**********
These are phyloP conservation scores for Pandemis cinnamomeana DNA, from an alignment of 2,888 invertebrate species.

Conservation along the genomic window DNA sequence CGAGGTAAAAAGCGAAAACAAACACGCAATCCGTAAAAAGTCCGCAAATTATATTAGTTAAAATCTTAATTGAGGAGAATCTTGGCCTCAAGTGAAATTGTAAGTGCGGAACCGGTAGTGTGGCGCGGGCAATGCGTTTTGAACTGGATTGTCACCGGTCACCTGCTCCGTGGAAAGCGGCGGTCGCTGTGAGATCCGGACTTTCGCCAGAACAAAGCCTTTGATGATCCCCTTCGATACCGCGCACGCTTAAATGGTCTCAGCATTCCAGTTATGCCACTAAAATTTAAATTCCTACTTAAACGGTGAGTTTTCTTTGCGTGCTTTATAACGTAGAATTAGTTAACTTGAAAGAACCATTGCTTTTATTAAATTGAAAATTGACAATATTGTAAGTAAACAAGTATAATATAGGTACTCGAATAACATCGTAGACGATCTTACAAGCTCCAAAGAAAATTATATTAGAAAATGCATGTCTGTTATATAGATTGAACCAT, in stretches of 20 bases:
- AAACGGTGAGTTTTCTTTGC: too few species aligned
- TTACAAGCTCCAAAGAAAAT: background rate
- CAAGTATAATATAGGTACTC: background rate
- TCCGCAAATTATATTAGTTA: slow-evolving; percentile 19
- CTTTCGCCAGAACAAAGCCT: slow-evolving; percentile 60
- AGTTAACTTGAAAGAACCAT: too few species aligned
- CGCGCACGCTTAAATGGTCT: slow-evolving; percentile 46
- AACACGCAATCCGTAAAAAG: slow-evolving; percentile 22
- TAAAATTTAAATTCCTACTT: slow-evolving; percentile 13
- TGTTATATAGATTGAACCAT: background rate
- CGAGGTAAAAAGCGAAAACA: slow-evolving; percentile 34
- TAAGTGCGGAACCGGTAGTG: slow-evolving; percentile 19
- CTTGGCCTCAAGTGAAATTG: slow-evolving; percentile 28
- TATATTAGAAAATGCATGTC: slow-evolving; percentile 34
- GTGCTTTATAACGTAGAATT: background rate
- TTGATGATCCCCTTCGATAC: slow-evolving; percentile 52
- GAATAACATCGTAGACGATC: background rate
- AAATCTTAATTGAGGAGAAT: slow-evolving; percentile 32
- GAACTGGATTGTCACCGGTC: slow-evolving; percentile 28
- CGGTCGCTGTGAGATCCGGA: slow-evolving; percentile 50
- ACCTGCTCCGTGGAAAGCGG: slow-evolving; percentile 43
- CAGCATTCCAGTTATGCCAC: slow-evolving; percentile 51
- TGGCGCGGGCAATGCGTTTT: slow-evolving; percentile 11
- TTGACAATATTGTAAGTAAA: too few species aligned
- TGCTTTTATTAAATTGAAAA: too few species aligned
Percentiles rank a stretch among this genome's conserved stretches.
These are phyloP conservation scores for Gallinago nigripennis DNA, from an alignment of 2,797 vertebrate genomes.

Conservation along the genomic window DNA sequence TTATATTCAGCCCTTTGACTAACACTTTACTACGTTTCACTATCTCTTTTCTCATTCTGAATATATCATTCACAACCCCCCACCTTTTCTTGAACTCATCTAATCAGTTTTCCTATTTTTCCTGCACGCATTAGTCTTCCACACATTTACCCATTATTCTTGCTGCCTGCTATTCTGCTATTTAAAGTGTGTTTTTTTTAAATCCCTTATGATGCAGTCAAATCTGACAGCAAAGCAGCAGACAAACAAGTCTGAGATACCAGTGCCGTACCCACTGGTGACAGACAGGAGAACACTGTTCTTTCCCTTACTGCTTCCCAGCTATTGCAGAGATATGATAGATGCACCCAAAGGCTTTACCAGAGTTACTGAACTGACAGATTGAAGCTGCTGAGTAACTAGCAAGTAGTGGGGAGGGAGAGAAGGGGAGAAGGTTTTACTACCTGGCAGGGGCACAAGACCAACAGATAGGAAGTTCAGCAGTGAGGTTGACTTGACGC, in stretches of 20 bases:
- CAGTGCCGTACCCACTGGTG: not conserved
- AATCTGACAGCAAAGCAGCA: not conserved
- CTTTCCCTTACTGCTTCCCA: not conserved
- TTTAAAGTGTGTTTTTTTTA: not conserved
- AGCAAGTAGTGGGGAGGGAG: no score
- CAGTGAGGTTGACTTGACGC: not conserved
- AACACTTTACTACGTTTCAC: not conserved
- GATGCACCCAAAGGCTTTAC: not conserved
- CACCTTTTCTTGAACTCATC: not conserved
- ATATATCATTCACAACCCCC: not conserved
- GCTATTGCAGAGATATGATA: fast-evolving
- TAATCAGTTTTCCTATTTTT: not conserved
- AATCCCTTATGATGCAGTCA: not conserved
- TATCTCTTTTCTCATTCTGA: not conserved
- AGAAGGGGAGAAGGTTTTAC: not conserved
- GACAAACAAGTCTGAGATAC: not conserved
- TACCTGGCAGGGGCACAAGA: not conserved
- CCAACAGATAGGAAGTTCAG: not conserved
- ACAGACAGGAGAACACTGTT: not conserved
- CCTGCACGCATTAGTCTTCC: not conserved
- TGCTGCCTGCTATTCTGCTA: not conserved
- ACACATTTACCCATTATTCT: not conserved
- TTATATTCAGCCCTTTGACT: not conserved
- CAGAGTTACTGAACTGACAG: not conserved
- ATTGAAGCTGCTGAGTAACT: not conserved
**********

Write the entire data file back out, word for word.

These are phyloP conservation scores for Pandemis cinnamomeana DNA, from an alignment of 2,888 invertebrate species.

Conservation along the genomic window DNA sequence CGAGGTAAAAAGCGAAAACAAACACGCAATCCGTAAAAAGTCCGCAAATTATATTAGTTAAAATCTTAATTGAGGAGAATCTTGGCCTCAAGTGAAATTGTAAGTGCGGAACCGGTAGTGTGGCGCGGGCAATGCGTTTTGAACTGGATTGTCACCGGTCACCTGCTCCGTGGAAAGCGGCGGTCGCTGTGAGATCCGGACTTTCGCCAGAACAAAGCCTTTGATGATCCCCTTCGATACCGCGCACGCTTAAATGGTCTCAGCATTCCAGTTATGCCACTAAAATTTAAATTCCTACTTAAACGGTGAGTTTTCTTTGCGTGCTTTATAACGTAGAATTAGTTAACTTGAAAGAACCATTGCTTTTATTAAATTGAAAATTGACAATATTGTAAGTAAACAAGTATAATATAGGTACTCGAATAACATCGTAGACGATCTTACAAGCTCCAAAGAAAATTATATTAGAAAATGCATGTCTGTTATATAGATTGAACCAT, in stretches of 20 bases:
- AAACGGTGAGTTTTCTTTGC: too few species aligned
- TTACAAGCTCCAAAGAAAAT: background rate
- CAAGTATAATATAGGTACTC: background rate
- TCCGCAAATTATATTAGTTA: slow-evolving; percentile 19
- CTTTCGCCAGAACAAAGCCT: slow-evolving; percentile 60
- AGTTAACTTGAAAGAACCAT: too few species aligned
- CGCGCACGCTTAAATGGTCT: slow-evolving; percentile 46
- AACACGCAATCCGTAAAAAG: slow-evolving; percentile 22
- TAAAATTTAAATTCCTACTT: slow-evolving; percentile 13
- TGTTATATAGATTGAACCAT: background rate
- CGAGGTAAAAAGCGAAAACA: slow-evolving; percentile 34
- TAAGTGCGGAACCGGTAGTG: slow-evolving; percentile 19
- CTTGGCCTCAAGTGAAATTG: slow-evolving; percentile 28
- TATATTAGAAAATGCATGTC: slow-evolving; percentile 34
- GTGCTTTATAACGTAGAATT: background rate
- TTGATGATCCCCTTCGATAC: slow-evolving; percentile 52
- GAATAACATCGTAGACGATC: background rate
- AAATCTTAATTGAGGAGAAT: slow-evolving; percentile 32
- GAACTGGATTGTCACCGGTC: slow-evolving; percentile 28
- CGGTCGCTGTGAGATCCGGA: slow-evolving; percentile 50
- ACCTGCTCCGTGGAAAGCGG: slow-evolving; percentile 43
- CAGCATTCCAGTTATGCCAC: slow-evolving; percentile 51
- TGGCGCGGGCAATGCGTTTT: slow-evolving; percentile 11
- TTGACAATATTGTAAGTAAA: too few species aligned
- TGCTTTTATTAAATTGAAAA: too few species aligned
Percentiles rank a stretch among this genome's conserved stretches.
These are phyloP conservation scores for Gallinago nigripennis DNA, from an alignment of 2,797 vertebrate genomes.

Conservation along the genomic window DNA sequence TTATATTCAGCCCTTTGACTAACACTTTACTACGTTTCACTATCTCTTTTCTCATTCTGAATATATCATTCACAACCCCCCACCTTTTCTTGAACTCATCTAATCAGTTTTCCTATTTTTCCTGCACGCATTAGTCTTCCACACATTTACCCATTATTCTTGCTGCCTGCTATTCTGCTATTTAAAGTGTGTTTTTTTTAAATCCCTTATGATGCAGTCAAATCTGACAGCAAAGCAGCAGACAAACAAGTCTGAGATACCAGTGCCGTACCCACTGGTGACAGACAGGAGAACACTGTTCTTTCCCTTACTGCTTCCCAGCTATTGCAGAGATATGATAGATGCACCCAAAGGCTTTACCAGAGTTACTGAACTGACAGATTGAAGCTGCTGAGTAACTAGCAAGTAGTGGGGAGGGAGAGAAGGGGAGAAGGTTTTACTACCTGGCAGGGGCACAAGACCAACAGATAGGAAGTTCAGCAGTGAGGTTGACTTGACGC, in stretches of 20 bases:
- CAGTGCCGTACCCACTGGTG: not conserved
- AATCTGACAGCAAAGCAGCA: not conserved
- CTTTCCCTTACTGCTTCCCA: not conserved
- TTTAAAGTGTGTTTTTTTTA: not conserved
- AGCAAGTAGTGGGGAGGGAG: no score
- CAGTGAGGTTGACTTGACGC: not conserved
- AACACTTTACTACGTTTCAC: not conserved
- GATGCACCCAAAGGCTTTAC: not conserved
- CACCTTTTCTTGAACTCATC: not conserved
- ATATATCATTCACAACCCCC: not conserved
- GCTATTGCAGAGATATGATA: fast-evolving
- TAATCAGTTTTCCTATTTTT: not conserved
- AATCCCTTATGATGCAGTCA: not conserved
- TATCTCTTTTCTCATTCTGA: not conserved
- AGAAGGGGAGAAGGTTTTAC: not conserved
- GACAAACAAGTCTGAGATAC: not conserved
- TACCTGGCAGGGGCACAAGA: not conserved
- CCAACAGATAGGAAGTTCAG: not conserved
- ACAGACAGGAGAACACTGTT: not conserved
- CCTGCACGCATTAGTCTTCC: not conserved
- TGCTGCCTGCTATTCTGCTA: not conserved
- ACACATTTACCCATTATTCT: not conserved
- TTATATTCAGCCCTTTGACT: not conserved
- CAGAGTTACTGAACTGACAG: not conserved
- ATTGAAGCTGCTGAGTAACT: not conserved